Comic Confusion Abounds:

Comedy of Errors Opens in Leverett

Once upon a time, there were two sets of identical twins: the Antipholus brothers, and their servants, the Dromio brothers. But as fate would have it, each of the sets became separated and the boys sailed off to different ports.

And there the confusion is just beginning. One Antipholus brother and his servant, Dromio, end up in Ephesus. The other Antipholus and the other Dromio land in Syracuse. Neither Antipholus or Dromio knows of his brother's existence. But one day, the Syracuse set comes to Ephesus, where the Antipholus there has established himself as a prominent and respected member of the community. He lives with his faithful but buffoonish servant, the Ephesus-based Dromio, his lovely and pampered wife Adriana, his sister-in-law Luciana and a rotund, lustful kitchenmaid named Nell.

One could not help but be confused in this cluttered landscape, so common in Shakespearean comedies. But what one might not expect are the quirks and modern permutations director Elijah Siegler gives the already zany Comedy of Errors.

The crux of this work is confused identities and the situations that ensue. Audience members themselves will probably be confused for at least the first 10 minutes of the production. The language of the play is initially disconcerting. It takes a while to get used to the Elizabethan diction, and one may get lost in the opening scene while trying to understand what is being said. But the adjustment to the language comes fairly quickly, and is helped by the lively and very physical nature of the acting.

The scene stealers, with their outrageous slapstick and near-perfect timing, are the twin Dromios (Jeremy Blumenthal and Lukas Oberhuber). They dress and behave like wayward, mischievous children in t-shirts, cut-off jeans, and backwards baseball caps. Oberhuber totes a yo-yo, Blumenthal a Koosh toy, and both add to the goofiness of the two players.

Oberhuber and Blumenthal are largely indistinguishable on stage, but that does not detract from the production, as the actors are equally amusing. Oberhuber, however, does steal the funniest scene in the work. He remarks on the globular maid Nell: "I could discern countries upon her." When his master, Antipholus of Syracuse, quizzes him about the location of the Netherlands, he responds in mock-shock, "Oh, master, I did not look so low."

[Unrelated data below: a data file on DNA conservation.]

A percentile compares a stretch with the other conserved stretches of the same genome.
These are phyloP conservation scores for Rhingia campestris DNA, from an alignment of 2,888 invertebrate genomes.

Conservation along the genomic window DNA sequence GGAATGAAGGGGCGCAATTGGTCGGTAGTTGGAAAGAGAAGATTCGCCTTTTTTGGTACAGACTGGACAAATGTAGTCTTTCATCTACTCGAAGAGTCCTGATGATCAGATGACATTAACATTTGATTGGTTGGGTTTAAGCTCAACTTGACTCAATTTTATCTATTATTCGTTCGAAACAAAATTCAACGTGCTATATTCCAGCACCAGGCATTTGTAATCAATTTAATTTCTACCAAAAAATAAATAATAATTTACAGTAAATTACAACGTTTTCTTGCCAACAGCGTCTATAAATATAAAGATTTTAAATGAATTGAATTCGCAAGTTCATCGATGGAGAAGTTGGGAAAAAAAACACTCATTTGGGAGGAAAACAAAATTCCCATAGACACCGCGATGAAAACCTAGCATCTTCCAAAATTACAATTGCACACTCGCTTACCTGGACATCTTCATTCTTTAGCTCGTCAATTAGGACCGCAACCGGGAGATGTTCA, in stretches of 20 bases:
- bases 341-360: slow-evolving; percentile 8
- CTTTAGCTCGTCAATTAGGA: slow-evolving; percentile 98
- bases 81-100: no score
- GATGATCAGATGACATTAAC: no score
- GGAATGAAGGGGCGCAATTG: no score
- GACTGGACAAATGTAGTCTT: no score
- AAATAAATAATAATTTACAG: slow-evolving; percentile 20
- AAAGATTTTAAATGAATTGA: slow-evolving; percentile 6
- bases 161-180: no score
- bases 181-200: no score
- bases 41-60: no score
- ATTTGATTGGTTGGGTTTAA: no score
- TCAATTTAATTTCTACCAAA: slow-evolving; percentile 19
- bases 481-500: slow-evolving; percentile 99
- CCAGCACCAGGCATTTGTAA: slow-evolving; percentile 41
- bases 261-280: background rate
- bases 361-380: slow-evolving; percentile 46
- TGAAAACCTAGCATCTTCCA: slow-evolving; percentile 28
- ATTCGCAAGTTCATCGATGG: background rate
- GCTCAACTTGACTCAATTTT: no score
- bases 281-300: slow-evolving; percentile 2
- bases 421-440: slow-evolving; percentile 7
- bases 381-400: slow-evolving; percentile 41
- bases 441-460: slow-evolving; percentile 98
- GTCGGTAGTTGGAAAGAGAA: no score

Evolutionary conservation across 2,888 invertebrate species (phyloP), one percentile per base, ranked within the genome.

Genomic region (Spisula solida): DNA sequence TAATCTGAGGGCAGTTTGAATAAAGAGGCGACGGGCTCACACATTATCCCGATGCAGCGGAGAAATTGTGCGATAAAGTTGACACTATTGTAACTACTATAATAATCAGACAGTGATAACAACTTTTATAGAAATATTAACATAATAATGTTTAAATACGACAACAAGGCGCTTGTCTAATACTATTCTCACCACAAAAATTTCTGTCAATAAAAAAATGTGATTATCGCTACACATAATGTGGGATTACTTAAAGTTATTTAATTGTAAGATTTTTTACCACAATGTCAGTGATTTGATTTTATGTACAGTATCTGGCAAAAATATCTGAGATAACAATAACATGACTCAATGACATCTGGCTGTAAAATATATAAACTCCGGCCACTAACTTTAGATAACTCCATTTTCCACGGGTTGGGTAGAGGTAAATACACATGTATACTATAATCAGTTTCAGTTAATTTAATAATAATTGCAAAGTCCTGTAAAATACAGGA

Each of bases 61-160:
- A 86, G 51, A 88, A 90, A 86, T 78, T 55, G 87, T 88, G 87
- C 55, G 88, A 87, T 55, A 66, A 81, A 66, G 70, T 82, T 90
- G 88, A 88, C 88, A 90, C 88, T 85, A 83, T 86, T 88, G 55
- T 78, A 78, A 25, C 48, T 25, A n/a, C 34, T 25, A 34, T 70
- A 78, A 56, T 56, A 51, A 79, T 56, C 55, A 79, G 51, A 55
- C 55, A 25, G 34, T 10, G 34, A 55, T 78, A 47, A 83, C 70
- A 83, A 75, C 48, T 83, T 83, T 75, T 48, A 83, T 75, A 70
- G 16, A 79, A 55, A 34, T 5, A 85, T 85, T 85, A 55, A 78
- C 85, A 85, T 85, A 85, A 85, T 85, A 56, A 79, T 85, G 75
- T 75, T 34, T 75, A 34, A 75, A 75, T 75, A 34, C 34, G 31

Both Antipholi are confidently played. Jim Marino as the Syracusean brother has greater stage presence and creates a more complex character than Karl Lampley. Lampley, as Antipholus of Ephesus, spends perhaps too much stage time being threatening.

Marino's romancing of the naive and earnest Luciana (Shana N. Alexander) shines as one of the more masterful and controlled scenes in Comedy of Errors. The body language and reactions of both players are convincing, and the scene does not rely on the physical comedy so much of the play does.

Also well-played, though a little stereotypically, is the minor character of Melchior the merchant (Stephen Rosenthal). Rosenthal looks and sounds as if he came straight out of a Brighton Beach kosher deli, and carries a lot of comic weight.

The imprisoned merchant Egeon (Ted Caplow) is also an interesting cast choice on Siegler's part. Caplow looks almost exactly like Dustin Hoffman playing Willy Loman, and the parallels the audience can draw between the two salesmen add an interesting dimension to the work.

This modernized, seemingly low-budget Comedy of Errors, thanks to the cast, can be best described as enthusiastic. The jarringly bad costumes and set certainly do not impress. The outfits look like dress-up clothes found in the back of a closet. The police officers inexplicably look like Hell's Angel rejects and the hookers look like Barbie dolls. Minimalist crepe-paper palm trees and a funky beaded curtain litter the stage. A God-only-knows-why velvet Elvis painting completes the perfect tackiness of the scene in the Leverett Old Library. But the acting is good enough to compensate for all that.

The only real problem with the acting, or more appropriately, with the direction, is a tendency towards too much chaos--it gets a little ridiculous near the end of the play when the entire cast is stampeding across the stage to escape from the knife-wielding Antipholus of Syracuse.

But even the stampedes and tastelessness add, in their own (somewhat annoying) way, to Siegler's calculated confusion. This production is good farce, and a lot of what Shakespearean comedy, modernized or not, should be.